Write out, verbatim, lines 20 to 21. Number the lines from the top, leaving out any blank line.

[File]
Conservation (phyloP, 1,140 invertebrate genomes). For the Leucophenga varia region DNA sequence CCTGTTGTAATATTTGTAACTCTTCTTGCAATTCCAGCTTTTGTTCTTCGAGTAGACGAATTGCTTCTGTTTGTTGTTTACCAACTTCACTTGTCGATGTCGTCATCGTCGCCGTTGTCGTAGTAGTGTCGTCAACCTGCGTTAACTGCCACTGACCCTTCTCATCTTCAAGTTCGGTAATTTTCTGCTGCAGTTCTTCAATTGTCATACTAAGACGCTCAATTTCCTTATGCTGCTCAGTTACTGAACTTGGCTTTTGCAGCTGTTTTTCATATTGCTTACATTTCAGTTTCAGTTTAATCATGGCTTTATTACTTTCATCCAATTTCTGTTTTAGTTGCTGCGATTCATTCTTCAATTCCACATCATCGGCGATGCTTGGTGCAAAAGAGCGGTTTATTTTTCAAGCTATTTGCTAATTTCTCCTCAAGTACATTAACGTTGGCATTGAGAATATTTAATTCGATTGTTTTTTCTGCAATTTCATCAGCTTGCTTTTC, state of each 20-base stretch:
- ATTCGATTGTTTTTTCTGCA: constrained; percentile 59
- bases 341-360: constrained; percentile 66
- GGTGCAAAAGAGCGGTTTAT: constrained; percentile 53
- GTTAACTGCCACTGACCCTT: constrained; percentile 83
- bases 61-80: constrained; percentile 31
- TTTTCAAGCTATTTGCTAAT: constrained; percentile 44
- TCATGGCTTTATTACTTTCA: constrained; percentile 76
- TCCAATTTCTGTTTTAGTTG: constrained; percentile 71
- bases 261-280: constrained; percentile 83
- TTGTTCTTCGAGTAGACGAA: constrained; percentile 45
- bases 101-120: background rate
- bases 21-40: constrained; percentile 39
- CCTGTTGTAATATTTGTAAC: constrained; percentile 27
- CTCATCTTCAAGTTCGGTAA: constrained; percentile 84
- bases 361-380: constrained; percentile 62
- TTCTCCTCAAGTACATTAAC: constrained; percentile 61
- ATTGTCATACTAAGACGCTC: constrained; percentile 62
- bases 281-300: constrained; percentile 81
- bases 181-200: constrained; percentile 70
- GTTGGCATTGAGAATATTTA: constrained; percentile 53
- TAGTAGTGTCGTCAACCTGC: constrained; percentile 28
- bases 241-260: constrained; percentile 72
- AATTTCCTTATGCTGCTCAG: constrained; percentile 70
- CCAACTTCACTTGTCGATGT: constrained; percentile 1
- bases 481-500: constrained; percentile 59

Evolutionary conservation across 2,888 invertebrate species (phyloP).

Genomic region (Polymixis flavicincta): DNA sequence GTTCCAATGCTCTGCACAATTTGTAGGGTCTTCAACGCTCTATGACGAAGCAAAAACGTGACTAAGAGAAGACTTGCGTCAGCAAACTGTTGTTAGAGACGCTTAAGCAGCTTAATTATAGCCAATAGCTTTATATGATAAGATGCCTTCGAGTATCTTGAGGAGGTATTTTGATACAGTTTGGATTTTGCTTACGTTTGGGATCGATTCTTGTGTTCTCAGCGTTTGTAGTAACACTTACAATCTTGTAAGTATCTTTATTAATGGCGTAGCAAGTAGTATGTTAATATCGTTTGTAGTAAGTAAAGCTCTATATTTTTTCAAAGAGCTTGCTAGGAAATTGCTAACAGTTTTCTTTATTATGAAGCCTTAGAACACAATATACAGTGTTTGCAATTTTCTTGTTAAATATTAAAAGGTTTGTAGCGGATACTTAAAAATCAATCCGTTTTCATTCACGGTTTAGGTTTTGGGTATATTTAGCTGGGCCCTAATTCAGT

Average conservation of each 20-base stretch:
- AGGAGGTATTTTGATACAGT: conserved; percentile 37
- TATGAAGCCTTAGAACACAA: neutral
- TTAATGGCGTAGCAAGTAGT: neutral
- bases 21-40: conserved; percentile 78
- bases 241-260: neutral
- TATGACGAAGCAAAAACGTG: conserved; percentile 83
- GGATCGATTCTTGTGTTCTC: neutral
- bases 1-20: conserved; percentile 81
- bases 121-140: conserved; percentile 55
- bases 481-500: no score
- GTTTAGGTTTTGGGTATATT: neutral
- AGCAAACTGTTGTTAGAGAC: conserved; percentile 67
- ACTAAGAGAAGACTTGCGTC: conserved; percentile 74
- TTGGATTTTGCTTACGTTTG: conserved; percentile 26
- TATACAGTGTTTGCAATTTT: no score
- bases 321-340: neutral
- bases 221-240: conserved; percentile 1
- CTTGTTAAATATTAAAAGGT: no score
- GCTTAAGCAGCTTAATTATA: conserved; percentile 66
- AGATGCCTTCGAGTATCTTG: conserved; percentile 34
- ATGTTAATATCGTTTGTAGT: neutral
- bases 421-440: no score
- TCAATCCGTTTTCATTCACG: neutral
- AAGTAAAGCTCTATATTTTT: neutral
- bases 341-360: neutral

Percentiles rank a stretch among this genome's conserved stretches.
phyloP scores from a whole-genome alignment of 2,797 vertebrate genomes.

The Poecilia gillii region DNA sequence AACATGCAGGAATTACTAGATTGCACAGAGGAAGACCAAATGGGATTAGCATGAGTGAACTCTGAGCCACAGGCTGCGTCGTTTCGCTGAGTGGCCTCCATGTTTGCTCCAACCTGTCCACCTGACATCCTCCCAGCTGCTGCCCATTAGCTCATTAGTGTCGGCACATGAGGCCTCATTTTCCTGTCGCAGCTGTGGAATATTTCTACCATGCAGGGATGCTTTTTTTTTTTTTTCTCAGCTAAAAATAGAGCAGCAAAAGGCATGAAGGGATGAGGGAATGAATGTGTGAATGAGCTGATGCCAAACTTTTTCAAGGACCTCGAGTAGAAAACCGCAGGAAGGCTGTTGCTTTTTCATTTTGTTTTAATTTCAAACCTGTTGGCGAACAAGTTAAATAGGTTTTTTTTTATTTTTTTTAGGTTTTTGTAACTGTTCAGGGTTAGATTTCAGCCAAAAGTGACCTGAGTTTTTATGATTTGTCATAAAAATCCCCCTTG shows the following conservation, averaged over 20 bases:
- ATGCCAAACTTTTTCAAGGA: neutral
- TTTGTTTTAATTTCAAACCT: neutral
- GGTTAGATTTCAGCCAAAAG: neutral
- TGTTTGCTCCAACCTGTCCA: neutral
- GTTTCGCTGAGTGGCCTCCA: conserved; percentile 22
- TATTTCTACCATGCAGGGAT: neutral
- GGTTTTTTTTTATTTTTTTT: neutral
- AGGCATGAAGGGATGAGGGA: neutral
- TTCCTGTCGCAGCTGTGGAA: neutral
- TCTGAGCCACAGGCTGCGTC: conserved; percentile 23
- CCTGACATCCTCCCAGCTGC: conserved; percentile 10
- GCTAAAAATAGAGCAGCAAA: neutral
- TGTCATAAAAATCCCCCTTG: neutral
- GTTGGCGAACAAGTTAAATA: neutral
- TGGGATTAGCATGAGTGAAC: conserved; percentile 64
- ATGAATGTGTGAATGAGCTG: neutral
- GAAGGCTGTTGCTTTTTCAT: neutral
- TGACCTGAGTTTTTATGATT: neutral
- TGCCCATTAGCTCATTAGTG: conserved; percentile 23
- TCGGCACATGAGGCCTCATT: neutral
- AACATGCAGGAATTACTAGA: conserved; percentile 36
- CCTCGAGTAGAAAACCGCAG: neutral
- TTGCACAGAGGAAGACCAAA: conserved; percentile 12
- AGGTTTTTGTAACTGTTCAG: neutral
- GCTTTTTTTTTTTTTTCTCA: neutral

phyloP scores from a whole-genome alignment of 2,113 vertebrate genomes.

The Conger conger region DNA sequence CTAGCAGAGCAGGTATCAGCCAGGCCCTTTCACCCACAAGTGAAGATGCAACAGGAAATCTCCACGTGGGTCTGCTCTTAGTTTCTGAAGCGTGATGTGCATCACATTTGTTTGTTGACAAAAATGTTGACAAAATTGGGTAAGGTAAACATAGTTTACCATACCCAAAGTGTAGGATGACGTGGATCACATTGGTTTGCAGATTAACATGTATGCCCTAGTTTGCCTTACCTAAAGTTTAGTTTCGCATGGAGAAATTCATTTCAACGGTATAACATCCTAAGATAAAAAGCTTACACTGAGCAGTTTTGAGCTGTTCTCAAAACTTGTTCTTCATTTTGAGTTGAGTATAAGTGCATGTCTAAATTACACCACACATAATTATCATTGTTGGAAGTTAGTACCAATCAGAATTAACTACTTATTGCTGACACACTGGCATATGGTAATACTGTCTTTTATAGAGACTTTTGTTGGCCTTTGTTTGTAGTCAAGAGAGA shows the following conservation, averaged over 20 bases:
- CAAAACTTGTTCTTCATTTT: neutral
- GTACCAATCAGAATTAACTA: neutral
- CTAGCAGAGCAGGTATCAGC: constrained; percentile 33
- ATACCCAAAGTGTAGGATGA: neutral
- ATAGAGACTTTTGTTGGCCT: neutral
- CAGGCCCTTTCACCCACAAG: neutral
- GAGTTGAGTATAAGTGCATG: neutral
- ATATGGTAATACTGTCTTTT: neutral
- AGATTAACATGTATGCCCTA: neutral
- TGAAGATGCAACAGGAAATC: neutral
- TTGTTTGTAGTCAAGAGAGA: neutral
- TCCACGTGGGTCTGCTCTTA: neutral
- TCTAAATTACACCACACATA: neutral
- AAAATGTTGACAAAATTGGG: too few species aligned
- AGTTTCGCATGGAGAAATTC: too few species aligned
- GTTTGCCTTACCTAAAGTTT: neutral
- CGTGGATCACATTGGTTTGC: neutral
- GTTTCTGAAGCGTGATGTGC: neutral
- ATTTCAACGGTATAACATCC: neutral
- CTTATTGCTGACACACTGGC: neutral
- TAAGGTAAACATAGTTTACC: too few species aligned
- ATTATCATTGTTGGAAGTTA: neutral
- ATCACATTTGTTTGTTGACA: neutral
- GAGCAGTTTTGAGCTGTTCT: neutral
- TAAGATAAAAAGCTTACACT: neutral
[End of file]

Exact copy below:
- bases 181-200: constrained; percentile 70
- GTTGGCATTGAGAATATTTA: constrained; percentile 53